The diagnostic accuracy of the Thessaly test
Meniscal tears are one of the most common injuries encountered by medical specialists and physical therapists especially amongst the sports population. The diagnosis is based on detailed history taking and physical examination. The McMurray test and the joint-line tenderness test are often used for the diagnosis. In 2005, another potentially useful clinical test for the detection of meniscal tears was introduced, namely the Thessaly test. The aim of this study was to assess the diagnostic accuracy of the Thessaly test alone or in combination with the McMurray test.
Data form 593 patients with a knee pathology who underwent an arthroscopy and a complete physical examination were analyzed. 83% of the participants were confirmed to have a meniscal tear based on the arthroscopic examination. The Thessaly and McMurray tests showed comparable diagnostic accuracy when used in isolation; sensitivity 64% versus 70% and specificity 53% versus 45% respectively. Their diagnostic accuracy did not increase when used combined.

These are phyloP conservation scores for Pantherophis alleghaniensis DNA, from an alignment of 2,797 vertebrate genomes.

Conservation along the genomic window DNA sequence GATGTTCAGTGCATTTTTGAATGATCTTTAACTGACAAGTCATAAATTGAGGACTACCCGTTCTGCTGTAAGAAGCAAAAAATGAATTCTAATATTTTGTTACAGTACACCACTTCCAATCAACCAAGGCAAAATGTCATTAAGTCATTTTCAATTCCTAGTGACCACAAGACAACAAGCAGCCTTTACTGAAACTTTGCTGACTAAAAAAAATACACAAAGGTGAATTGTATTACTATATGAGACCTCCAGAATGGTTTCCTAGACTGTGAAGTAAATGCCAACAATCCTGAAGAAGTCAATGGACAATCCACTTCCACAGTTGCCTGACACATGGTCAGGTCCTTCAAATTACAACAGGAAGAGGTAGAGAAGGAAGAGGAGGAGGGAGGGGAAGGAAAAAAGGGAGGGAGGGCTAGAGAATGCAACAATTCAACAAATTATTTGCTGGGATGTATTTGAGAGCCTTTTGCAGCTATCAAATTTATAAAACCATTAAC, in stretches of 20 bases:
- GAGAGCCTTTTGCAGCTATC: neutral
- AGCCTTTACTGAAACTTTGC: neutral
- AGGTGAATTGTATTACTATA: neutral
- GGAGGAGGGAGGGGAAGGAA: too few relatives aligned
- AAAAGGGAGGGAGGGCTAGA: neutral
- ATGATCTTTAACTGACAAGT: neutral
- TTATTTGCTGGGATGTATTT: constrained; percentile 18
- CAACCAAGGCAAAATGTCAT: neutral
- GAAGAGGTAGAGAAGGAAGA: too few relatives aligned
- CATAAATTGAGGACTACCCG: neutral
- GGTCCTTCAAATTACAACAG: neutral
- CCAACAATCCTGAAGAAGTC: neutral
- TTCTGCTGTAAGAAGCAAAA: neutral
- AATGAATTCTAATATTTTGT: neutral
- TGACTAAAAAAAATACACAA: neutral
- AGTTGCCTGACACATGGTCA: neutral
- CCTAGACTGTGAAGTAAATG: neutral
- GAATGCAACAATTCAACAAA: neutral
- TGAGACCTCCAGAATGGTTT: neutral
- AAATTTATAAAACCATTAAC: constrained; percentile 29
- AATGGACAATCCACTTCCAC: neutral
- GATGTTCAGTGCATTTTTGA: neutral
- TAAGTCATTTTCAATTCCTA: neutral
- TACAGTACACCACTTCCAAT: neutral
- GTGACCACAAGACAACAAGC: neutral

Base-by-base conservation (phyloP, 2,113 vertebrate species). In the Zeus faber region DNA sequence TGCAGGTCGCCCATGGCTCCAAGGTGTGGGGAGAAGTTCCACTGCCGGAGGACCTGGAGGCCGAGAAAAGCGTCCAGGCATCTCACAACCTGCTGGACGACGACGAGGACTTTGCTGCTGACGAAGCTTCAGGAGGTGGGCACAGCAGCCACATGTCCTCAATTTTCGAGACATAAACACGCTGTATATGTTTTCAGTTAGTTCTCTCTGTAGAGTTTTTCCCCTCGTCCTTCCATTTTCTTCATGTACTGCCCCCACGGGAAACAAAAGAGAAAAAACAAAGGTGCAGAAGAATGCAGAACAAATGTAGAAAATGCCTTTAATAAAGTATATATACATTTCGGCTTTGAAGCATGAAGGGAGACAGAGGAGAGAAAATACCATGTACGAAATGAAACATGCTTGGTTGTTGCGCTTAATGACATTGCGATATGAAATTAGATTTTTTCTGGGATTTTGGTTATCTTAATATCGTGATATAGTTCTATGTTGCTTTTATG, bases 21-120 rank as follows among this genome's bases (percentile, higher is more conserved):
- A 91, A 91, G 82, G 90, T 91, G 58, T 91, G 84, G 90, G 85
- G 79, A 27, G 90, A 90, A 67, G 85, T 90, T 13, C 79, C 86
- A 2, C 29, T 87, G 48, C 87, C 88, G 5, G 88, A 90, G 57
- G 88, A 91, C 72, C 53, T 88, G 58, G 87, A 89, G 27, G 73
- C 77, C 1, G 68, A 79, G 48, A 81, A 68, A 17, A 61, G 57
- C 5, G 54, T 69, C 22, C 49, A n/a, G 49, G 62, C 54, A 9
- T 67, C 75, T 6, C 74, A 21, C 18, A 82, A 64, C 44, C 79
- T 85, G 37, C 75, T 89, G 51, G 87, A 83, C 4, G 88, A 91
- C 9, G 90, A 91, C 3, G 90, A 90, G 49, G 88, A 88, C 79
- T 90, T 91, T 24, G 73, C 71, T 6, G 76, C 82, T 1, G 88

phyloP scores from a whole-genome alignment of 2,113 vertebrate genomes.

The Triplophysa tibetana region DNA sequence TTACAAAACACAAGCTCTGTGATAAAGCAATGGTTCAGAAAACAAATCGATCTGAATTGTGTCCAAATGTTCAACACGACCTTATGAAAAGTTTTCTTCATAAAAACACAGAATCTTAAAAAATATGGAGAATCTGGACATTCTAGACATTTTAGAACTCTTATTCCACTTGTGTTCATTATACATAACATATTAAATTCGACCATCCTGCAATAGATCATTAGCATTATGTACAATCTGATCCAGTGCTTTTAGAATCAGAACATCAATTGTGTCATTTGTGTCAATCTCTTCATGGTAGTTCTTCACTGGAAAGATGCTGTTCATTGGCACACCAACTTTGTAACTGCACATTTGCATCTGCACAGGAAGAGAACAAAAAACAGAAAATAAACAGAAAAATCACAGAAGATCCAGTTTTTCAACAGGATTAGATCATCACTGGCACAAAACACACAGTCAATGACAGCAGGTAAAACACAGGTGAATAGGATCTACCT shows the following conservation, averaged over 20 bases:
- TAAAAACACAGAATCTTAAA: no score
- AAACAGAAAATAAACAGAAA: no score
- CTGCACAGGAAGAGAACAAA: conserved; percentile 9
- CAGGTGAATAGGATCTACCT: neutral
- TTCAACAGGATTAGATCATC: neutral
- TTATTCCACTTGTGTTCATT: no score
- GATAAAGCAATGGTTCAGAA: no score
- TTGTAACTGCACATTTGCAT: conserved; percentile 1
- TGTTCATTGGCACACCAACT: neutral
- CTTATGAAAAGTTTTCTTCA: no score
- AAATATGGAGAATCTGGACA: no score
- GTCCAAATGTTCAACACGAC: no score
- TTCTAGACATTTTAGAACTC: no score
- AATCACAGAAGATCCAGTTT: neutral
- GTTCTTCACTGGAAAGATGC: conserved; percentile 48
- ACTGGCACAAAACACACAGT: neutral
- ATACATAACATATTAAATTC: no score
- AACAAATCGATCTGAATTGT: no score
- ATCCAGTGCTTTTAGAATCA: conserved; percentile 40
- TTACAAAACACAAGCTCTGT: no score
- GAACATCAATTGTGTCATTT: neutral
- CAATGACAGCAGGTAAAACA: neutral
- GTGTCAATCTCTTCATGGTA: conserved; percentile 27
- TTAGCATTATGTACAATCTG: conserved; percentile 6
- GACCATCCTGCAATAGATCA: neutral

Thus, the Thessaly test alone or in combination with the McMurray test, does not seem particularly useful in determining the presence or absence of meniscal tears.
> From: Goossens et al., J Orthop Sports Phys Ther 45 (2015) 18-24. All rights reserved to Journal of Orthopaedic & Sports Physical Therapy®.. Click here for the Pubmed summary.